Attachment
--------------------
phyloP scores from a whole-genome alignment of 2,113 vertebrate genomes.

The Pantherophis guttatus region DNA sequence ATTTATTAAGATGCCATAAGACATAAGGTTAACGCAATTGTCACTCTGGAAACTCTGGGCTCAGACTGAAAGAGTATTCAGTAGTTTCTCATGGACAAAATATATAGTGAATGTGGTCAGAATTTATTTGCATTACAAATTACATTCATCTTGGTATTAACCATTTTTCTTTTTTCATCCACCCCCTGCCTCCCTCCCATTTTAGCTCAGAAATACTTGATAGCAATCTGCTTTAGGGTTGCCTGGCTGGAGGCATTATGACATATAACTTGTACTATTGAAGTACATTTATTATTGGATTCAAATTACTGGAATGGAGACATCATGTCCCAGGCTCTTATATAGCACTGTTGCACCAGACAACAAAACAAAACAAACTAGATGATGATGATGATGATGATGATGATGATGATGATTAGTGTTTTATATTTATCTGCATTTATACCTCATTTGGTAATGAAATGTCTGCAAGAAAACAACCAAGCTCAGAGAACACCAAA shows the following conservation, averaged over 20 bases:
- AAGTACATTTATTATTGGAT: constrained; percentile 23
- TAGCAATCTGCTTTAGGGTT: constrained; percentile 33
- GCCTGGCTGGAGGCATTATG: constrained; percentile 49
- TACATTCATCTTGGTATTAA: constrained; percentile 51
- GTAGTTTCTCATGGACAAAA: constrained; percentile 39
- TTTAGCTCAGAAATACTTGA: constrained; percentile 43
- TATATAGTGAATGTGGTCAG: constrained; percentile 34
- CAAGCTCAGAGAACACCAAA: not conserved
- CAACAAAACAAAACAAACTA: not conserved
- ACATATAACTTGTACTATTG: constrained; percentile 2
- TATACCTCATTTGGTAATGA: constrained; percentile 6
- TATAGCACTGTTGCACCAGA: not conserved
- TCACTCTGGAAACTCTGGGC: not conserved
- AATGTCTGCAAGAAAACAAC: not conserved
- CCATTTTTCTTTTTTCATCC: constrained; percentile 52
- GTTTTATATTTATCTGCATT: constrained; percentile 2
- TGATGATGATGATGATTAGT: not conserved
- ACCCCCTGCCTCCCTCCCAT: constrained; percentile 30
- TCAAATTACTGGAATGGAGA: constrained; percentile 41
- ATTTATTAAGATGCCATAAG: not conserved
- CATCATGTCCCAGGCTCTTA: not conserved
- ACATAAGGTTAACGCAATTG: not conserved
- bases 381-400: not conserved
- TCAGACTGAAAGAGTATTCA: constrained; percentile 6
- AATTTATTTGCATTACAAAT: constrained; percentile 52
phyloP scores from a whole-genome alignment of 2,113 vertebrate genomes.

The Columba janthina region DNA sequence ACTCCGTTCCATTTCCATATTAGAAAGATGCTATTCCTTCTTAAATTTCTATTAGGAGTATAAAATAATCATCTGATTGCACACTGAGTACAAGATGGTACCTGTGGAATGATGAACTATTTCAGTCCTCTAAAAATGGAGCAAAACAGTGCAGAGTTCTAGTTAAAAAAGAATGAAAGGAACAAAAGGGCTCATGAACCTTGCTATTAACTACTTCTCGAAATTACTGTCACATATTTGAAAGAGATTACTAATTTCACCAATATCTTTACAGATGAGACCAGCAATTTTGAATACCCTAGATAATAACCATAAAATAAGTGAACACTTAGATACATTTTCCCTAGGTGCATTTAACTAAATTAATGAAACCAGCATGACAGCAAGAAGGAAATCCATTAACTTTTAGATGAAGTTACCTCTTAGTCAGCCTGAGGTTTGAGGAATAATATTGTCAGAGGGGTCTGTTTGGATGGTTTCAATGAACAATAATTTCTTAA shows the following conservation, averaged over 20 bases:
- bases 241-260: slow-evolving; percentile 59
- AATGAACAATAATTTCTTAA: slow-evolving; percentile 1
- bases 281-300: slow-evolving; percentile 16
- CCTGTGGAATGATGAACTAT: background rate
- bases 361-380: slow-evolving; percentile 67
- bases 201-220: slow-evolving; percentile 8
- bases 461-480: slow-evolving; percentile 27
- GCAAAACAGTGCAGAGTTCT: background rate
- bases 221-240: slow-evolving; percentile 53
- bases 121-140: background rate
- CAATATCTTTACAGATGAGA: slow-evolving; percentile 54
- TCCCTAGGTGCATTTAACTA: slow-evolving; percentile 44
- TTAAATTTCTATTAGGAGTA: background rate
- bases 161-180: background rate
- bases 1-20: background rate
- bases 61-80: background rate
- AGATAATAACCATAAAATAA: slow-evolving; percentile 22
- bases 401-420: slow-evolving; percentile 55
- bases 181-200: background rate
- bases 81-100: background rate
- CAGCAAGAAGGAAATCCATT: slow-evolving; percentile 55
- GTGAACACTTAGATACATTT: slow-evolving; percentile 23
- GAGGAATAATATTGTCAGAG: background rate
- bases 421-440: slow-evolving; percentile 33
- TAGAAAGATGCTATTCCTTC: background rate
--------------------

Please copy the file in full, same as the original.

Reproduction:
phyloP scores from a whole-genome alignment of 2,113 vertebrate genomes.

The Pantherophis guttatus region DNA sequence ATTTATTAAGATGCCATAAGACATAAGGTTAACGCAATTGTCACTCTGGAAACTCTGGGCTCAGACTGAAAGAGTATTCAGTAGTTTCTCATGGACAAAATATATAGTGAATGTGGTCAGAATTTATTTGCATTACAAATTACATTCATCTTGGTATTAACCATTTTTCTTTTTTCATCCACCCCCTGCCTCCCTCCCATTTTAGCTCAGAAATACTTGATAGCAATCTGCTTTAGGGTTGCCTGGCTGGAGGCATTATGACATATAACTTGTACTATTGAAGTACATTTATTATTGGATTCAAATTACTGGAATGGAGACATCATGTCCCAGGCTCTTATATAGCACTGTTGCACCAGACAACAAAACAAAACAAACTAGATGATGATGATGATGATGATGATGATGATGATGATTAGTGTTTTATATTTATCTGCATTTATACCTCATTTGGTAATGAAATGTCTGCAAGAAAACAACCAAGCTCAGAGAACACCAAA shows the following conservation, averaged over 20 bases:
- AAGTACATTTATTATTGGAT: constrained; percentile 23
- TAGCAATCTGCTTTAGGGTT: constrained; percentile 33
- GCCTGGCTGGAGGCATTATG: constrained; percentile 49
- TACATTCATCTTGGTATTAA: constrained; percentile 51
- GTAGTTTCTCATGGACAAAA: constrained; percentile 39
- TTTAGCTCAGAAATACTTGA: constrained; percentile 43
- TATATAGTGAATGTGGTCAG: constrained; percentile 34
- CAAGCTCAGAGAACACCAAA: not conserved
- CAACAAAACAAAACAAACTA: not conserved
- ACATATAACTTGTACTATTG: constrained; percentile 2
- TATACCTCATTTGGTAATGA: constrained; percentile 6
- TATAGCACTGTTGCACCAGA: not conserved
- TCACTCTGGAAACTCTGGGC: not conserved
- AATGTCTGCAAGAAAACAAC: not conserved
- CCATTTTTCTTTTTTCATCC: constrained; percentile 52
- GTTTTATATTTATCTGCATT: constrained; percentile 2
- TGATGATGATGATGATTAGT: not conserved
- ACCCCCTGCCTCCCTCCCAT: constrained; percentile 30
- TCAAATTACTGGAATGGAGA: constrained; percentile 41
- ATTTATTAAGATGCCATAAG: not conserved
- CATCATGTCCCAGGCTCTTA: not conserved
- ACATAAGGTTAACGCAATTG: not conserved
- bases 381-400: not conserved
- TCAGACTGAAAGAGTATTCA: constrained; percentile 6
- AATTTATTTGCATTACAAAT: constrained; percentile 52
phyloP scores from a whole-genome alignment of 2,113 vertebrate genomes.

The Columba janthina region DNA sequence ACTCCGTTCCATTTCCATATTAGAAAGATGCTATTCCTTCTTAAATTTCTATTAGGAGTATAAAATAATCATCTGATTGCACACTGAGTACAAGATGGTACCTGTGGAATGATGAACTATTTCAGTCCTCTAAAAATGGAGCAAAACAGTGCAGAGTTCTAGTTAAAAAAGAATGAAAGGAACAAAAGGGCTCATGAACCTTGCTATTAACTACTTCTCGAAATTACTGTCACATATTTGAAAGAGATTACTAATTTCACCAATATCTTTACAGATGAGACCAGCAATTTTGAATACCCTAGATAATAACCATAAAATAAGTGAACACTTAGATACATTTTCCCTAGGTGCATTTAACTAAATTAATGAAACCAGCATGACAGCAAGAAGGAAATCCATTAACTTTTAGATGAAGTTACCTCTTAGTCAGCCTGAGGTTTGAGGAATAATATTGTCAGAGGGGTCTGTTTGGATGGTTTCAATGAACAATAATTTCTTAA shows the following conservation, averaged over 20 bases:
- bases 241-260: slow-evolving; percentile 59
- AATGAACAATAATTTCTTAA: slow-evolving; percentile 1
- bases 281-300: slow-evolving; percentile 16
- CCTGTGGAATGATGAACTAT: background rate
- bases 361-380: slow-evolving; percentile 67
- bases 201-220: slow-evolving; percentile 8
- bases 461-480: slow-evolving; percentile 27
- GCAAAACAGTGCAGAGTTCT: background rate
- bases 221-240: slow-evolving; percentile 53
- bases 121-140: background rate
- CAATATCTTTACAGATGAGA: slow-evolving; percentile 54
- TCCCTAGGTGCATTTAACTA: slow-evolving; percentile 44
- TTAAATTTCTATTAGGAGTA: background rate
- bases 161-180: background rate
- bases 1-20: background rate
- bases 61-80: background rate
- AGATAATAACCATAAAATAA: slow-evolving; percentile 22
- bases 401-420: slow-evolving; percentile 55
- bases 181-200: background rate
- bases 81-100: background rate
- CAGCAAGAAGGAAATCCATT: slow-evolving; percentile 55
- GTGAACACTTAGATACATTT: slow-evolving; percentile 23
- GAGGAATAATATTGTCAGAG: background rate
- bases 421-440: slow-evolving; percentile 33
- TAGAAAGATGCTATTCCTTC: background rate